Maliki may be overconfident in expecting a third term as Iraqi PM

After eight years in power, the prime minister faces estranged Shiite allies, a deeply suspicious Sunni minority, and Kurds resentful of his perceived meddling in their affairs.
The Iraqi prime minister Nouri Al Maliki shows his ink-stained finger after casting his vote inside the heavily fortified Green Zone in Baghdad on April 30, 2014. AP Photo
The Iraqi prime minister Nouri Al Maliki shows his ink-stained finger after casting his vote inside the heavily fortified Green Zone in Baghdad on April 30, 2014. AP Photo

BAGHDAD // Half-way through Iraq’s election day, Nouri Al Maliki claimed victory and confidently invited his critics to join him in the next governing coalition.

“Our victory is certain, but we are talking about how big is that certain success,” the Shiite prime minister of eight years said after he cast his ballot in the election for a new parliament.

But Mr Al Maliki’s confidence of a third-term in office is both premature and overly optimistic.

The man who rose from near obscurity to become prime minister in 2006 faces a wave of criticism over government corruption and MOUNTING bloodshed as sectarian tensions threaten to push the nation back to the worst days of Shiite-Sunni violence in 2006 and 2007.

While his State of the Law bloc is likely to win more seats than any other party, the prime minister will have no choice but to offer significant concessions to lure others, including one-time allies who have accused him of concentrating too much power in his hands, into a coalition.

The once dominant Sunni minority deeply distrusts the prime minister. They see him as too close to Iran, the region’s Shiite powerhouse, and interpret his policies as sectarian. Their discontent is fuelling a growing insurgency in several parts of the country, particularly Anbar province, west of the capital.

Mr Al Maliki’s former Shiites allies have accused him of leaving them out of decision making and are now suggesting they could freeze him out with an alliance that includes the Sunnis and the Kurds.

The Kurds themselves have tense relations with Mr Al Maliki and accuse him of meddling in the affairs of their autonomous region in the north.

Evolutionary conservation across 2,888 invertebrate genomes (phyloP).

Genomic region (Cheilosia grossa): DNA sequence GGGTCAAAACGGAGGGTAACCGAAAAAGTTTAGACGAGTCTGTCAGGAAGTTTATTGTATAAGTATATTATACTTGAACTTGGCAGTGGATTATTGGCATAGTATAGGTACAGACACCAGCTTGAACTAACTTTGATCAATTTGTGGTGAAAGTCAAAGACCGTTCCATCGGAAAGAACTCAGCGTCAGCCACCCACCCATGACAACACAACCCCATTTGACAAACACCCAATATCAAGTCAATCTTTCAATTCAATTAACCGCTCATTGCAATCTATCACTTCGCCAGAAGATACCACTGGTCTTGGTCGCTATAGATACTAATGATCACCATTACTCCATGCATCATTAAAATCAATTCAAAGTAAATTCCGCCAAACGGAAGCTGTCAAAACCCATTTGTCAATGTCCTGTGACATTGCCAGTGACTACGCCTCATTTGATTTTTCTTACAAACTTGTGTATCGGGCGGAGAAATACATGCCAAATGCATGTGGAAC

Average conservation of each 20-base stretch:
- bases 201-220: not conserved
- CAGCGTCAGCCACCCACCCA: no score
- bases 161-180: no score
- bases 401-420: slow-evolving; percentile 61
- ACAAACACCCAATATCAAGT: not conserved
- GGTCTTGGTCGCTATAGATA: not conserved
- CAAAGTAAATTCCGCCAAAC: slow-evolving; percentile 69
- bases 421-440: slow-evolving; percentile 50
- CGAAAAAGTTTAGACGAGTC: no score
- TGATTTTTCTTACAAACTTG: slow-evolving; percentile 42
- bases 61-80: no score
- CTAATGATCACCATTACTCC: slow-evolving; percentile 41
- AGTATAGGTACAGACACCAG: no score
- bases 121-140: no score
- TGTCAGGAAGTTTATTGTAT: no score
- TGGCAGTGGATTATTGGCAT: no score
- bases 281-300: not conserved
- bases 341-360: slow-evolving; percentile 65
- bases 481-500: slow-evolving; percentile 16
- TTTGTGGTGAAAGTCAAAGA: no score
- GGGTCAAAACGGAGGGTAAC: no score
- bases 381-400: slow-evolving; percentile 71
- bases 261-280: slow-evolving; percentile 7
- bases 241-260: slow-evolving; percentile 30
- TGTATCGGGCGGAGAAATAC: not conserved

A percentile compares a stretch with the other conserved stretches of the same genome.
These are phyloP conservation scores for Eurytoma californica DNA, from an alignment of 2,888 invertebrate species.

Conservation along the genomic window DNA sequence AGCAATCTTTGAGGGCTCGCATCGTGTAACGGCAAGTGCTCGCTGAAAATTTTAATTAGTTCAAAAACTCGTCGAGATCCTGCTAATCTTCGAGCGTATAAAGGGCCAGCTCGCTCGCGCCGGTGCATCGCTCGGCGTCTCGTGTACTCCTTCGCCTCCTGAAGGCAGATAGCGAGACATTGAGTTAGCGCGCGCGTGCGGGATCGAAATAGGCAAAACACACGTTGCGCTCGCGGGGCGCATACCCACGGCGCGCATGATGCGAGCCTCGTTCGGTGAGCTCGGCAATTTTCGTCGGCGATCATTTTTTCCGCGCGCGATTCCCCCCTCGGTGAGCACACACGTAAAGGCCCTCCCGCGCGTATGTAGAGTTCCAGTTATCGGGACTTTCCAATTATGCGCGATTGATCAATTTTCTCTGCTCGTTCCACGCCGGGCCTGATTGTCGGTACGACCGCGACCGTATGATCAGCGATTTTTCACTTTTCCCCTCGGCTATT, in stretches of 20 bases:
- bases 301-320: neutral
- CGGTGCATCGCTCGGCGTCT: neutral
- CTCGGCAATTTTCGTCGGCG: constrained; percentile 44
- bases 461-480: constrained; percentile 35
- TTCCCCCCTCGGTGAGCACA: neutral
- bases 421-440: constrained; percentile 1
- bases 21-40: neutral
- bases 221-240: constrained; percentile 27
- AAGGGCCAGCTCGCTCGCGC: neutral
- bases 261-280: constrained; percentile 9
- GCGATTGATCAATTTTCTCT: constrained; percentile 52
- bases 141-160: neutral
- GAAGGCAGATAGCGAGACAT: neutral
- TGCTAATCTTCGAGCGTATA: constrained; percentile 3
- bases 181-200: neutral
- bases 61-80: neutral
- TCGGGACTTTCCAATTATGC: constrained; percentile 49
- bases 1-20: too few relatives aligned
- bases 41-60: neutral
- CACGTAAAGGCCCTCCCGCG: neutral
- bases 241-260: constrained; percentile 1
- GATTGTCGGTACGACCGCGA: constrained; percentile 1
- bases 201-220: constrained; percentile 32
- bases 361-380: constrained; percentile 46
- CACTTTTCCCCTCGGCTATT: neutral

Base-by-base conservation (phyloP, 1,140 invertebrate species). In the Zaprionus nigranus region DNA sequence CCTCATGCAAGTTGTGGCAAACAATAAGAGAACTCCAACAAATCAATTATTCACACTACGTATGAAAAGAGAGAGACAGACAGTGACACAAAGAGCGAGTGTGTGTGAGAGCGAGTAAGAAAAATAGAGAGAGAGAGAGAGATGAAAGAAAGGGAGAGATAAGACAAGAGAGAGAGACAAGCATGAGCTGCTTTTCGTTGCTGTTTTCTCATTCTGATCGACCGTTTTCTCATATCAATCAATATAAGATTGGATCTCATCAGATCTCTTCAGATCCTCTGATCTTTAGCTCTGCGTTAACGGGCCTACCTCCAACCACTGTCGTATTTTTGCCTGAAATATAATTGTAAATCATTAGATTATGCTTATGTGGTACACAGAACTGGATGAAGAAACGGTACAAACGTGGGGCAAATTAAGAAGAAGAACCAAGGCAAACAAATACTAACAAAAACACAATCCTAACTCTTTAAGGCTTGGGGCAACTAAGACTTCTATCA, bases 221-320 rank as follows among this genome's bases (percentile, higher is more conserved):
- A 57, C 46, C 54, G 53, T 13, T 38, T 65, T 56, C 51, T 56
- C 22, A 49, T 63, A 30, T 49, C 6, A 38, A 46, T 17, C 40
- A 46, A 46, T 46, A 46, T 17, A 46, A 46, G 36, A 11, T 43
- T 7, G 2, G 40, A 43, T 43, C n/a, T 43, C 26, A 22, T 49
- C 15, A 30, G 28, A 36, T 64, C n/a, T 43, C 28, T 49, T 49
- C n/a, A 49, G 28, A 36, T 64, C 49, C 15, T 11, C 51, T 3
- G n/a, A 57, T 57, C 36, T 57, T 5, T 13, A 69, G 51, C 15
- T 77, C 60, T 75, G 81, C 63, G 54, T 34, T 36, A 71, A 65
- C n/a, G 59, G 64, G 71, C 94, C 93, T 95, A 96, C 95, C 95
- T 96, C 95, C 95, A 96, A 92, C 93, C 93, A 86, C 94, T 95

Addressing a news conference yesterday, Mr Maliki appeared oblivious to the growing opposition he faces.

He said he was prepared to open talks with all blocs, big and small, to forge an alliance that would hold a majority in the next parliament. But, he added, he would insist on a meeting of minds on major issues such as preserving the unity of the country and doing away with sectarian policies.

Crucially, he made it clear he would not be searching for a broad-based “national unity” coalition, as has been the case over the past decade when governments included Sunnis, Shiites and Kurds. A majority government with a minimum 165 seats in the next chamber that can govern effectively is what he would be looking for, he said.

Mr Al Maliki rightly bragged that the election went ahead relatively peacefully – five people were killed – and that the foreign and local observers who monitored the vote had no major complaints about the process. Turnout was also respectable at about 60 per cent. Even residents of Anbar displaced by fighting in their home province were able to vote in special polling centres, with a decent 50 per cent turnout, he said.

“This election defeated Al Qaeda as well as ISIL,” said Mr Al Maliki, alluding to the breakaway group the Islamic State in Iraq and the Levant, whose fighters are battling government forces in Anbar.

While the election day was relatively peaceful, it is the recent dramatic increase in violence that will make Mr Al Maliki’s attempts to win a third term in office particularly difficult.

Last year, the death toll in Iraq climbed to its highest level since 2006 and 2007. The United Nations says 8,868 people were killed in 2013, and about 2,000 people were killed in the first three months of this year. The army has been bogged down in Anbar, unable to liberate areas under ISIL control. Officers there have complained of a higher-than-usual levels of desertion and inadequate supplies.

The violence and the Sunni perception of Mr Al Maliki as a sectarian politician determined to protect Shiite interests at all costs are also feeding growing, though unrealistic, secessionist sentiments in some of the nation’s Sunni regions.

Again, Mr Al Maliki’s perceived sectarianism and his close ties with Iran are straining Iraq’s relations with Saudi Arabia as well as pivotal Arab players such as Qatar and Jordan. With Mr Al Maliki virtually ostracised by these nations and others, Iraq’s isolation in the Arab world is acute.

Further straining these ties are Mr Al Maliki’s tacit support to Iraqi Shiite militiamen fighting in Syria on the side of President Bashar Al Assad.

The elections results, which are not expected for another week or so, his success in negotiating with other political groups will decide whether Mr Al Maliki wins a third term as prime minister. Over the past eight years the aloof and dour-faced prime minister has earned a reputation for being a canny politician skilled in using divide-and-rule tactics and the lure of high office to enlist the support of his critics.

Published: May 1, 2014 04:00 AM


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